The story behind the £3,500 shoes King Charles will wear for the coronation ceremony

ANGLIA 040523 Tony Gaziano with the king's shoes
Credit: ITV News Anglia
Tony Gaziano said his firm was very proud that the King would wear its shoes on the big day. Credit: ITV News Anglia

A proud shoe designer will be keeping an eye on the King's feet during the coronation - as the monarch sports a £3,500 pair of handmade pumps made by his firm.

Gaziano & Girling, founded less than 20 years ago, has been supplying the King since he visited its headquarters in Balfour Street four years ago.

Watching on proudly with his family will be creative director Tony Gaziano.

Last month Mr Gaziano, 50, and his business partner Dean Girling were told the King had chosen to wear their shoes for the ceremony in Westminster Abbey which will be beamed around the world.

He said: “Basically the King is going to be wearing our shoes for the coronation, which make us immensely proud, so it's going to be a great day for us."

The King will wear a pair of shoes like this, though a ceremonial buckle will be added Credit: ITV Anglia

Mr Gaziano said everyone at the firm had been thrilled when they heard the King would be wearing the pumps, which were made for him last year.

"The whole factory is buzzing, incredibly proud and incredibly proud to do it for the county and for English shoemaking," he said.

"His Majesty is a great fan of British craftsmanship so he really wanted to keep it in the UK and we're just fortunate that we're the ones he has chosen."

The King with Tony Gaziano and Dean Girling at their Kettering factory in 2019 Credit: Gaziano & Girling

The shoes are made from leather created from calves which graze in a specific part of the Swiss Alps.

While they might sound expensive at £3,500, the firm makes handmade shoes that cost considerably more.

"A lot of the bespoke shoes we make are between £4,500 and £5,000 and we've even made shoes that go up to £20,000 a pair," Mr Gaziano said.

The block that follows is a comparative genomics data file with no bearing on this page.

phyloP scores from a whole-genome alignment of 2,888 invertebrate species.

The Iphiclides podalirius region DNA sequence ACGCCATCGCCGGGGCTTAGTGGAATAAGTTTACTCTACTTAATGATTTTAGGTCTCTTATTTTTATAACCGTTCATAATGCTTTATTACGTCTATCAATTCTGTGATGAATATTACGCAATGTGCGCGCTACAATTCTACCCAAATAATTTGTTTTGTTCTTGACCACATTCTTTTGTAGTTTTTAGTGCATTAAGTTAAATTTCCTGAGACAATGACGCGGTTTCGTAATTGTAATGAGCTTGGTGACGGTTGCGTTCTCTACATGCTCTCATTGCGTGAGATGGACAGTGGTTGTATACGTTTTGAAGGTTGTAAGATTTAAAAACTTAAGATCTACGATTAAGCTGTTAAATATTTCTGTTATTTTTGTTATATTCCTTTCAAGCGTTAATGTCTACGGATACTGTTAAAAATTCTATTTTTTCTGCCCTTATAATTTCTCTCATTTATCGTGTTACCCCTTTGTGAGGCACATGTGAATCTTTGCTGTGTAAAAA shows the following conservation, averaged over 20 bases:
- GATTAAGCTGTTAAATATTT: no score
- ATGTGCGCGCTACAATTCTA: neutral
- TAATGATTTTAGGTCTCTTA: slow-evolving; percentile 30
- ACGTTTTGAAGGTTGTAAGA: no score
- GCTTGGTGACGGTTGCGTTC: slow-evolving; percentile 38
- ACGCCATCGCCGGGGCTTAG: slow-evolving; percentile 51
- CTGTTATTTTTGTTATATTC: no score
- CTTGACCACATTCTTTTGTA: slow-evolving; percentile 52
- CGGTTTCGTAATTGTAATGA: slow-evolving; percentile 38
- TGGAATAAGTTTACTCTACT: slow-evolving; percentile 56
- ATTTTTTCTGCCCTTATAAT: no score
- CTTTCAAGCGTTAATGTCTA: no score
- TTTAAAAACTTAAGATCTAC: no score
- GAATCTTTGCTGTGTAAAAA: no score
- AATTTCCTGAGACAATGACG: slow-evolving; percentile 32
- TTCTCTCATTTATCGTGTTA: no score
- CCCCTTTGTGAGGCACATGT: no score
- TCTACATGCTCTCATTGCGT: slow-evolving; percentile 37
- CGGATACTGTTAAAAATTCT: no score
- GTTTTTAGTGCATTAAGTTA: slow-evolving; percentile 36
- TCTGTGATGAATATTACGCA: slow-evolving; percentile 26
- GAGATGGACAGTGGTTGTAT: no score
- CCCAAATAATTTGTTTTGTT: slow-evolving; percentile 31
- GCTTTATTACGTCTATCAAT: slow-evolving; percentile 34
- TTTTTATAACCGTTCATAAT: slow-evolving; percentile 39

Bespoke shoes can take 12 months to make. Clients have their feet measured and a wooden model - known as a last - is carved to match the foot.

Sometimes three pairs of shoes are made for the customer to try on before the final shoe is crafted.

Mr Gaziano said: "It's made in the way shoes were made 200 years ago: completely by hand, no machinery whatsoever.

"[It takes] probably 96 hours of constant labour in making these shoes so it's a very rare craft these days."

The pumps cost upwards of £3,500 but are nowhere near the most expensive bespoke shoes sold by the firm. Credit: ITV News Anglia

Mr Gaziano said fitting the King had entailed visits to parts of Clarence House and Sandringham that the public would never see.

He described the King as a "pure gentleman" and a kind man.

"He's really nice and a very clever guy. We're never rushed when we're there, he gives us all the time we need and always asks us about our families and how we are doing in life.

"He's got a lot of time for people."

He said he would be glued to the TV on Saturday, which was also his daughter's birthday and the family would be having a double celebration.

"I'll probably be watching his feet more than him on the day, to be honest, to see if we can get any good screen shots of him wearing them," he joked.

The then Prince of Wales speaks to staff at the Kettering factory in 2019 Credit: Gaziano & Girling

His business partner Mr Girling, 53, will be watching from the US where he is on business for the firm.

The pair have both been making high-end shoes in England for more than 30 years but went into business together in 2006.

That makes Gaziano & Girling the new kids on the block in Northamptonshire, the historic heart of British shoemaking, after just 17 years in business.

The King, then the Prince of Wales, watches a craftsman making shoes in Kettering in 2019 Credit: Gaziano & Girling

Mr Gaziano said the King liked the factory when he first visited in 2019.

"He chose to visit the oldest and youngest shoe factories, the oldest being Trickers and the youngest being us," he said.

"He liked the fact that we employed a lot of young people, that we had trained young people. He liked the fact we were the first factory to open up in over 100 years and we had brought back an age-old tradition that the King is very interested in."

Northamptonshire has been described as the shoemaking capital of the world, with a tradition of the trade going back centuries.

The county benefited from a plentiful supply of oak bark and water for tanning, plenty of leather from cattle markets and a central location for trading with the rest of the country. 

Northampton Town's football team are still known as the Cobblers.

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